Drought in Hoosierland
Think you’re dry? Well, there are many northern and central Indiana farmers who are in the same boat. Here’s a look at some fields that Gil Gullickson, Crops Technology observed during a visit to northern and central Indiana last week.
“We have some areas that have had only 2 inches of rain since the beginning of April,” says Kip Tom, a Leesburg, Indiana farmer. In these areas, corners of center pivot irrigation fields are showing the classic “pineapple” symptoms of drought.
Fortunately, being able to irrigate shines in a drought year. It costs money to pump water for corn, but it does ensure a crop, Tom says. Last week, this field was eye-high and rapidly growing. On dryland fields, being able to stand up to stressors like drought plays a greater role in hybrid selection.
One drawback to irrigation is that it creates a higher disease environment. “We scout and understand what is going on in those fields,” says Tom. “Typically, we use fungicides (in those fields) and have seen positive yield responses.”
Crops continued to struggle as I moved south. These sharp-looking soybeans east of Sidney, Indiana, were no-tilled into standing corn stalks. The moisture that no-till saves gives soybeans like these an edge in dry years.
This dryland corn near Urbana, Indiana, was fighting off drought stress. However, it still was hanging in there. "Clearly, there are some truly severely stressed regions of the state," said Bob Nielsen, Purdue University Extension corn specialist in a Purdue news release. “But if you look at the state as a whole, the corn has hung in there amazingly well."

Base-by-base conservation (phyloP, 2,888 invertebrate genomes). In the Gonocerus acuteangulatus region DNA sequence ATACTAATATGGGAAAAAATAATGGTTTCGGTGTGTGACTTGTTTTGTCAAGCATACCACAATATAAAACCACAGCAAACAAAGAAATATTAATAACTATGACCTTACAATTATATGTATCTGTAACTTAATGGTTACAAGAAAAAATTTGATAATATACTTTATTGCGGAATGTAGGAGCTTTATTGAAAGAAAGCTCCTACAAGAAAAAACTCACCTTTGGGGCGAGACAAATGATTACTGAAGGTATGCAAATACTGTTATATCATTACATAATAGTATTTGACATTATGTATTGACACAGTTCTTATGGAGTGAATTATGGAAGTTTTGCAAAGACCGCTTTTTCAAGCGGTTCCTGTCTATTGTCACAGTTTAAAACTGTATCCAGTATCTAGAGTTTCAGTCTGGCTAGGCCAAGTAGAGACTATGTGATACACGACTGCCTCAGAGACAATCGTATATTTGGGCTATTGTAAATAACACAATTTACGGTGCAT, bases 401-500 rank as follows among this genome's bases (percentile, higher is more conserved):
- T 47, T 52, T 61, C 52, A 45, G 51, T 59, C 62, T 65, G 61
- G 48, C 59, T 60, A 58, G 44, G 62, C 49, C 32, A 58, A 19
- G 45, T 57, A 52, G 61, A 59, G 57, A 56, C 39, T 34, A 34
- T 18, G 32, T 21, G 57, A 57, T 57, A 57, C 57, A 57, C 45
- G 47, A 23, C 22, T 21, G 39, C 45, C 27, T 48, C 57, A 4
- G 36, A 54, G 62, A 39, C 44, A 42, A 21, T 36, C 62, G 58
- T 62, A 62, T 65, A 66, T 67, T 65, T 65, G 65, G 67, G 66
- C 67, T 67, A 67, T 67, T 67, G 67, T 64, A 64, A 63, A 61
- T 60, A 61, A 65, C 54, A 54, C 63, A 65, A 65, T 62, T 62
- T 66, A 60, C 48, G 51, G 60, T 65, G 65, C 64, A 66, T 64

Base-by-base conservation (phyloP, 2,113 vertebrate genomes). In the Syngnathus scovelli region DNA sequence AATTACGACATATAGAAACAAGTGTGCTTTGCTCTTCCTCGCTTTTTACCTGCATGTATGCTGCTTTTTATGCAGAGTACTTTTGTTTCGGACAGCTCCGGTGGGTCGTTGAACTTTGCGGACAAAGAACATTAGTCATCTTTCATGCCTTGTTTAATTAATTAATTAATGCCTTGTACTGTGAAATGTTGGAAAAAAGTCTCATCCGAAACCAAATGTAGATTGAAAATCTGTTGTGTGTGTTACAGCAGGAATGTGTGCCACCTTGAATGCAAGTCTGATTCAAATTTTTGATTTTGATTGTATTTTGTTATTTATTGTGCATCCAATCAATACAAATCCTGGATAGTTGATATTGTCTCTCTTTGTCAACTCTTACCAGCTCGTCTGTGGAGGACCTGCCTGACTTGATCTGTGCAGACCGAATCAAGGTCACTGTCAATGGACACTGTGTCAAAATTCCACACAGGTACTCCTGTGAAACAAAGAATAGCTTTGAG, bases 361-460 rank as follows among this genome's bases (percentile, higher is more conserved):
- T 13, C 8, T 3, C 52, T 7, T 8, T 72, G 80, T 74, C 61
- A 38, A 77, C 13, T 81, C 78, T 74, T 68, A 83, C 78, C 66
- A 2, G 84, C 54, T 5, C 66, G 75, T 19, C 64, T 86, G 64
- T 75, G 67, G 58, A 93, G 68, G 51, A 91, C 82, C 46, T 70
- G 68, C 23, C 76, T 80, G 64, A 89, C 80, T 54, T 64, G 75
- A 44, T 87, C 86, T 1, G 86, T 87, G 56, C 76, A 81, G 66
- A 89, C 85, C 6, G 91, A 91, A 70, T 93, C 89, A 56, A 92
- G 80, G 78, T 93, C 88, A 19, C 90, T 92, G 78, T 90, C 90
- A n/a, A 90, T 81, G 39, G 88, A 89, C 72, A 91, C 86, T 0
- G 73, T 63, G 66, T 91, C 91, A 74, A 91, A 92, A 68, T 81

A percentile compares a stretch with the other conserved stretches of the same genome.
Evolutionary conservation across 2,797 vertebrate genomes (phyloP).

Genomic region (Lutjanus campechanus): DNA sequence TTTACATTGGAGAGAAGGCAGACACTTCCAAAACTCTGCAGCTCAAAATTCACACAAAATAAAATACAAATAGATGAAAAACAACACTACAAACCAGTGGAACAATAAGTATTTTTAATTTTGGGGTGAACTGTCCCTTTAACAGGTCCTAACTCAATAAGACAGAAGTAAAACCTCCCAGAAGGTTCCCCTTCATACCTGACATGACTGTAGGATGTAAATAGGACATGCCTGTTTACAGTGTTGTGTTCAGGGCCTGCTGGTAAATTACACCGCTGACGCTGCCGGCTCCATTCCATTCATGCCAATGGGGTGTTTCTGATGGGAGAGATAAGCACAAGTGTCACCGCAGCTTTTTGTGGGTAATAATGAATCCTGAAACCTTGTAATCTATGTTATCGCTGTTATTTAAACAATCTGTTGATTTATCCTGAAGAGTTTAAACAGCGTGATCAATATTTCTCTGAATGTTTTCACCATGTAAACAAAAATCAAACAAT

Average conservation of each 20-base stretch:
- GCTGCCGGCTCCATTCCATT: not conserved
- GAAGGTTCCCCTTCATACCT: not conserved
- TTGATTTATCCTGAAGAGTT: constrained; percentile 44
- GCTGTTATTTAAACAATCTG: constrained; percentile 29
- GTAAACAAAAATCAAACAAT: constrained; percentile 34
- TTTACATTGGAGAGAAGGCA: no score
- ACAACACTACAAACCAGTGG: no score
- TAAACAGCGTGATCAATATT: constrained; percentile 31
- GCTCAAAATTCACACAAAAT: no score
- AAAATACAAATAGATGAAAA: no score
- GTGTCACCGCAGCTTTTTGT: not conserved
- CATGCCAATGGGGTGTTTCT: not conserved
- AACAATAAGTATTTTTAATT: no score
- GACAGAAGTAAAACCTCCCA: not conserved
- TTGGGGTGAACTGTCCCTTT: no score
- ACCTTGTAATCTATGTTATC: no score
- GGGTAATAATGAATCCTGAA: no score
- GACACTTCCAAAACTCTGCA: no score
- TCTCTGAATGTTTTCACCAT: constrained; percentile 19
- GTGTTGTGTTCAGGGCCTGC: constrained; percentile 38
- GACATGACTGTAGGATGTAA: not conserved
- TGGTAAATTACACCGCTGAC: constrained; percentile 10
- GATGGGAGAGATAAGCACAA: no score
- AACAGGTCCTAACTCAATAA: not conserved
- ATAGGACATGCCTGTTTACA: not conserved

The next stop I made was at Lasater Farms near Gaston, Indiana. “For only getting an inch of rain here from May 1 to June 20, things don’t look to bad around here,” says Scott Lasater. Until the 90-plus degree temperatures of the week of June 17-24, the area had cool weather combined with dewy nights. However, corn planted on clay soils is starting to fire on bottom, he says.
Lasater farms a wide variety of soils, ranging from low-organic matter ones to high peat soils with 20%-plus organic matter like the one this corn is planted on. In a drought year, the moisture-holding peat soils shine, producing tjos field of deep green and tall corn. These soils are a mixed blessing, though. In many years, they are wet and delayed planting frequently results.
One dry weather bright spot is that it’s excellent harvest weather for wheat in the area. This field near Matthews, Indiana, has likely been harvested by the time you see this.
Corn in Indiana is nearing the crucial late June to early July pollination period. Pollination has already started in some fields in southern Indiana. Drought stress like this slices pollination and yield potential. "The big concern now is as we approach pollination statewide," Nielsen says.” We can lose an awful lot of yield potential per day with drought stress during pollination."
The good news is the crop appeared in better shape as I neared the Indiana-Illinois border. This field is near the border town of Kentland. Hopefully, moisture-deficient areas in the Hoosier state will catch some much-needed rain before pollination starts in full force.
See some of the most severe drought conditions in the Corn Belt.